Women of the Wall protest.
(photo credit: Marc Israel Sellem/The Jerusalem Post)
After years of wrangling and heartache, a solution may have been reached in the
struggle spearheaded by Women of the Wall regarding the rights of all Jews to
freely pray at the Kotel.
Jewish Agency chairman Natan Sharansky has
submitted a proposal which would create a separate space for egalitarian worship
in a renovated area at the southern wall known as Robinson’s Arch.
are still many hurdles to overcome, and no one is completely happy. At first,
the rabbi of the Western Wall, Shmuel Rabinowitz, was quoted as saying he could
“live with” such a solution, although now he has backtracked.
what kind of backroom conversations took place after he made his initial
If this indeed happens, those of us who are traditional
egalitarian worshipers now have our own hurdles to overcome. The impending
holiday of Shavuot reminds us that along with rights come
Assuming the plan works, and there is now a separate
but equal space at the Kotel for egalitarian worship – are we ready? Because if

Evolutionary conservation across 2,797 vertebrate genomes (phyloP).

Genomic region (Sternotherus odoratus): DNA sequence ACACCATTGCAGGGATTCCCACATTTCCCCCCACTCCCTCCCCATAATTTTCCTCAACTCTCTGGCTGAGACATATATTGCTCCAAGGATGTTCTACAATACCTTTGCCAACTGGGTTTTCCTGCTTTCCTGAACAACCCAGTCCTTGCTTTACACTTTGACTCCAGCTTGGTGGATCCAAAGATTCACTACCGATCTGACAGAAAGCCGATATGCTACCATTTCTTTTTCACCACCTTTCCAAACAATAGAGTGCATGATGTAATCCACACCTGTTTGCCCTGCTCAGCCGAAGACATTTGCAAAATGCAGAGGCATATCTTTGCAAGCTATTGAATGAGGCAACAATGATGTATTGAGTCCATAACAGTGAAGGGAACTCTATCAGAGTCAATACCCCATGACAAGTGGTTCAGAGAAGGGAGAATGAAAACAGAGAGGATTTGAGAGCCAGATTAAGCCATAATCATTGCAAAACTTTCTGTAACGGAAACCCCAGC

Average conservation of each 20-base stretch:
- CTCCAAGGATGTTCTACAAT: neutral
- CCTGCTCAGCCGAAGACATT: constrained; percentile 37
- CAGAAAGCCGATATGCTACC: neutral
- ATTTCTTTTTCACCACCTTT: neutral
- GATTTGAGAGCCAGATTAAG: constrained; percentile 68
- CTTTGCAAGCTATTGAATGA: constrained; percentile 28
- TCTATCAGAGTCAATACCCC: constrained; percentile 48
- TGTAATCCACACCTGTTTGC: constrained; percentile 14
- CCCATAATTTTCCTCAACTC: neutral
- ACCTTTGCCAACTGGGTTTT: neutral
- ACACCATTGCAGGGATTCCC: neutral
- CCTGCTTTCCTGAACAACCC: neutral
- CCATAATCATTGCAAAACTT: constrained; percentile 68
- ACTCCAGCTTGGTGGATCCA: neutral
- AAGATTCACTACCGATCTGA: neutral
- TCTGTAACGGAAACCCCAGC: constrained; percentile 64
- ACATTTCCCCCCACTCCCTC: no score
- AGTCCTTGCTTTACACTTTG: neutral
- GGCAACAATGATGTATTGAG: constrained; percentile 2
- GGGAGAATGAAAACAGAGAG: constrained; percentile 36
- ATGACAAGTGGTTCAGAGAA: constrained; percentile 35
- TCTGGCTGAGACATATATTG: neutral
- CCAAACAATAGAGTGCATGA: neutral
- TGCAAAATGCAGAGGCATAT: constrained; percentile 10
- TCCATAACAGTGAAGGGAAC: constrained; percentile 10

it just becomes a place to hold bar or bat mitzvah ceremonies and there is a
monthly rosh chodesh minyan, I wonder what kind of message we’ll be
• Will the space be used regularly? Will I be
able to find a minyan, even if only at prescribed times? Will it be possible to
hold holiday services, including those for Rosh Hashanah and Yom Kippur?
pluralistic will it be? Will musical instruments be allowed on Shabbat, even if
they disturb another service? Will sound systems be permitted on Shabbat and
• Are we prepared to educate both critics and supporters who may not
know much about Jewish prayer in a thoughtful manner?
• If the Southern Wall
becomes a legitimate place of worship, will it have the same status as the
Western Wall? Will the definition of the Kotel encompass both?
• What will we
add to the story when we bring groups to Robinson’s Arch? Will a narrative
emphasizing the struggle for equality overshadow the Kotel’s historical and
• Possibly most important, are we prepared to encourage
both women and men to take on the mitzvah of tallit and tefillin, not only when
they are at the Southern Wall, but on a daily basis in their homes and
synagogues? Most of these questions (there will be plenty more) are not to be
answered by a government appointee or commission; they are questions we must
As a Jew living in the Diaspora, I realize it is
chutzpadik of me to suggest we all accept this responsibility, especially since
most of it will fall upon those who live in Israel (and even more specifically,
in Jerusalem). Sharansky has said “one Western Wall for one Jewish people.” If
that’s part of our mantra, then it becomes incumbent upon all of us to seize
this opportunity to both examine and deepen our own commitments.
ready? The author is an observant egalitarian Jew living in Chicago.